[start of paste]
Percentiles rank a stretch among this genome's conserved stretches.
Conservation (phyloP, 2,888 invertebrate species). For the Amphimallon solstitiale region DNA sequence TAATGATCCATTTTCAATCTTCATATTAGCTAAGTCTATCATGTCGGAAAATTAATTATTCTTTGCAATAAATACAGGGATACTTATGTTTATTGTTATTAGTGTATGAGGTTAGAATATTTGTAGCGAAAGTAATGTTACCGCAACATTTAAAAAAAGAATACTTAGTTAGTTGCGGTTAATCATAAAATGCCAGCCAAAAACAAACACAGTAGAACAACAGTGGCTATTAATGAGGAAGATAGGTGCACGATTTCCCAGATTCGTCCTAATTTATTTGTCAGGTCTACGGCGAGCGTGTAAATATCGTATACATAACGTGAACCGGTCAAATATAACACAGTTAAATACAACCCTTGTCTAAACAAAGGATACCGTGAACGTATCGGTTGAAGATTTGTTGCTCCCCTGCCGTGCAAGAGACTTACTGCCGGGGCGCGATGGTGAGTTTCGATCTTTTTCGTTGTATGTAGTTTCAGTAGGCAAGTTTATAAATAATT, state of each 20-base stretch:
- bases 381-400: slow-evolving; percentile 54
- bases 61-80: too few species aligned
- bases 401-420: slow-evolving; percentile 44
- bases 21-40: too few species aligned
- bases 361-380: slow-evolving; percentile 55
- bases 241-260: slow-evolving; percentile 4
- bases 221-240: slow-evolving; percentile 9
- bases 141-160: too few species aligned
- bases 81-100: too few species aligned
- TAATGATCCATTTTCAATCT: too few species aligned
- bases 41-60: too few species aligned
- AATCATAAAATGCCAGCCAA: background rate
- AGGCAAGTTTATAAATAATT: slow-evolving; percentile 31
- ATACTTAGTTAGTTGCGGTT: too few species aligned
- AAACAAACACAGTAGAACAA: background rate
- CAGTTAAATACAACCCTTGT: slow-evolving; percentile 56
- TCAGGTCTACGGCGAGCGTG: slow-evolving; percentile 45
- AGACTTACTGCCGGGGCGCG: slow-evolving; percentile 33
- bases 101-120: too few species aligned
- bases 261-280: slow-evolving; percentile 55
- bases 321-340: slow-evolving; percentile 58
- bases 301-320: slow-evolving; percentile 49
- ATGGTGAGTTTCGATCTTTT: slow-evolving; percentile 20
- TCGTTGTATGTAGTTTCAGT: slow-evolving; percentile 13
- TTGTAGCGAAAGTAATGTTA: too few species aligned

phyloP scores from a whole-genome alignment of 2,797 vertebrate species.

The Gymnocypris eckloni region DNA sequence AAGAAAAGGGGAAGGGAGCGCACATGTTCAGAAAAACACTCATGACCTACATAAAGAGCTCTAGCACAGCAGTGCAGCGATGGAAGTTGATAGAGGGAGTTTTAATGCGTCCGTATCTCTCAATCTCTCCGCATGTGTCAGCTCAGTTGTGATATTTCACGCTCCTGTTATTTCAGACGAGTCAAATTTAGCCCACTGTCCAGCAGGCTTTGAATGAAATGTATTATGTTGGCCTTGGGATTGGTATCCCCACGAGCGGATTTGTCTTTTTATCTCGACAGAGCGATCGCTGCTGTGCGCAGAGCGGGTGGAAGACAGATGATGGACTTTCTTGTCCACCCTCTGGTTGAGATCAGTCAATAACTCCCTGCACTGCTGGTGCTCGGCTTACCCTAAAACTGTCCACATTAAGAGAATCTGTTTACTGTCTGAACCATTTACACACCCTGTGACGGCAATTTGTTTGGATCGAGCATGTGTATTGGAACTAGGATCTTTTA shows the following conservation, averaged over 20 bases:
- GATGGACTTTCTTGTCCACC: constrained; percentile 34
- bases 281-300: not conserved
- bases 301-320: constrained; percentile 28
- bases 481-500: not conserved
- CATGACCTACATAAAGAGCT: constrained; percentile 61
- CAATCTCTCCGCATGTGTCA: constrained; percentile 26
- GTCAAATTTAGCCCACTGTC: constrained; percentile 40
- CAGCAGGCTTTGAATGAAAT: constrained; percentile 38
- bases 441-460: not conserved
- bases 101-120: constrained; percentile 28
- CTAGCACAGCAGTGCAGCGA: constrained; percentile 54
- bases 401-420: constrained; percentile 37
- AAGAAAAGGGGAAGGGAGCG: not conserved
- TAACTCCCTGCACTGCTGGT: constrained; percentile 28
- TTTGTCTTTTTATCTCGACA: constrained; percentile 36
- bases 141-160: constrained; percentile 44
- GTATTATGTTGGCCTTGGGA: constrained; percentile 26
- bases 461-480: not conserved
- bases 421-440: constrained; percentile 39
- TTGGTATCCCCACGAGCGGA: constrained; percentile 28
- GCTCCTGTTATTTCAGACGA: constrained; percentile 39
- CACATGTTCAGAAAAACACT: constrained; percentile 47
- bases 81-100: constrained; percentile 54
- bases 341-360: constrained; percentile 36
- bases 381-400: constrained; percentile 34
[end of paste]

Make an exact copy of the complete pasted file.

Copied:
Percentiles rank a stretch among this genome's conserved stretches.
Conservation (phyloP, 2,888 invertebrate species). For the Amphimallon solstitiale region DNA sequence TAATGATCCATTTTCAATCTTCATATTAGCTAAGTCTATCATGTCGGAAAATTAATTATTCTTTGCAATAAATACAGGGATACTTATGTTTATTGTTATTAGTGTATGAGGTTAGAATATTTGTAGCGAAAGTAATGTTACCGCAACATTTAAAAAAAGAATACTTAGTTAGTTGCGGTTAATCATAAAATGCCAGCCAAAAACAAACACAGTAGAACAACAGTGGCTATTAATGAGGAAGATAGGTGCACGATTTCCCAGATTCGTCCTAATTTATTTGTCAGGTCTACGGCGAGCGTGTAAATATCGTATACATAACGTGAACCGGTCAAATATAACACAGTTAAATACAACCCTTGTCTAAACAAAGGATACCGTGAACGTATCGGTTGAAGATTTGTTGCTCCCCTGCCGTGCAAGAGACTTACTGCCGGGGCGCGATGGTGAGTTTCGATCTTTTTCGTTGTATGTAGTTTCAGTAGGCAAGTTTATAAATAATT, state of each 20-base stretch:
- bases 381-400: slow-evolving; percentile 54
- bases 61-80: too few species aligned
- bases 401-420: slow-evolving; percentile 44
- bases 21-40: too few species aligned
- bases 361-380: slow-evolving; percentile 55
- bases 241-260: slow-evolving; percentile 4
- bases 221-240: slow-evolving; percentile 9
- bases 141-160: too few species aligned
- bases 81-100: too few species aligned
- TAATGATCCATTTTCAATCT: too few species aligned
- bases 41-60: too few species aligned
- AATCATAAAATGCCAGCCAA: background rate
- AGGCAAGTTTATAAATAATT: slow-evolving; percentile 31
- ATACTTAGTTAGTTGCGGTT: too few species aligned
- AAACAAACACAGTAGAACAA: background rate
- CAGTTAAATACAACCCTTGT: slow-evolving; percentile 56
- TCAGGTCTACGGCGAGCGTG: slow-evolving; percentile 45
- AGACTTACTGCCGGGGCGCG: slow-evolving; percentile 33
- bases 101-120: too few species aligned
- bases 261-280: slow-evolving; percentile 55
- bases 321-340: slow-evolving; percentile 58
- bases 301-320: slow-evolving; percentile 49
- ATGGTGAGTTTCGATCTTTT: slow-evolving; percentile 20
- TCGTTGTATGTAGTTTCAGT: slow-evolving; percentile 13
- TTGTAGCGAAAGTAATGTTA: too few species aligned

phyloP scores from a whole-genome alignment of 2,797 vertebrate species.

The Gymnocypris eckloni region DNA sequence AAGAAAAGGGGAAGGGAGCGCACATGTTCAGAAAAACACTCATGACCTACATAAAGAGCTCTAGCACAGCAGTGCAGCGATGGAAGTTGATAGAGGGAGTTTTAATGCGTCCGTATCTCTCAATCTCTCCGCATGTGTCAGCTCAGTTGTGATATTTCACGCTCCTGTTATTTCAGACGAGTCAAATTTAGCCCACTGTCCAGCAGGCTTTGAATGAAATGTATTATGTTGGCCTTGGGATTGGTATCCCCACGAGCGGATTTGTCTTTTTATCTCGACAGAGCGATCGCTGCTGTGCGCAGAGCGGGTGGAAGACAGATGATGGACTTTCTTGTCCACCCTCTGGTTGAGATCAGTCAATAACTCCCTGCACTGCTGGTGCTCGGCTTACCCTAAAACTGTCCACATTAAGAGAATCTGTTTACTGTCTGAACCATTTACACACCCTGTGACGGCAATTTGTTTGGATCGAGCATGTGTATTGGAACTAGGATCTTTTA shows the following conservation, averaged over 20 bases:
- GATGGACTTTCTTGTCCACC: constrained; percentile 34
- bases 281-300: not conserved
- bases 301-320: constrained; percentile 28
- bases 481-500: not conserved
- CATGACCTACATAAAGAGCT: constrained; percentile 61
- CAATCTCTCCGCATGTGTCA: constrained; percentile 26
- GTCAAATTTAGCCCACTGTC: constrained; percentile 40
- CAGCAGGCTTTGAATGAAAT: constrained; percentile 38
- bases 441-460: not conserved
- bases 101-120: constrained; percentile 28
- CTAGCACAGCAGTGCAGCGA: constrained; percentile 54
- bases 401-420: constrained; percentile 37
- AAGAAAAGGGGAAGGGAGCG: not conserved
- TAACTCCCTGCACTGCTGGT: constrained; percentile 28
- TTTGTCTTTTTATCTCGACA: constrained; percentile 36
- bases 141-160: constrained; percentile 44
- GTATTATGTTGGCCTTGGGA: constrained; percentile 26
- bases 461-480: not conserved
- bases 421-440: constrained; percentile 39
- TTGGTATCCCCACGAGCGGA: constrained; percentile 28
- GCTCCTGTTATTTCAGACGA: constrained; percentile 39
- CACATGTTCAGAAAAACACT: constrained; percentile 47
- bases 81-100: constrained; percentile 54
- bases 341-360: constrained; percentile 36
- bases 381-400: constrained; percentile 34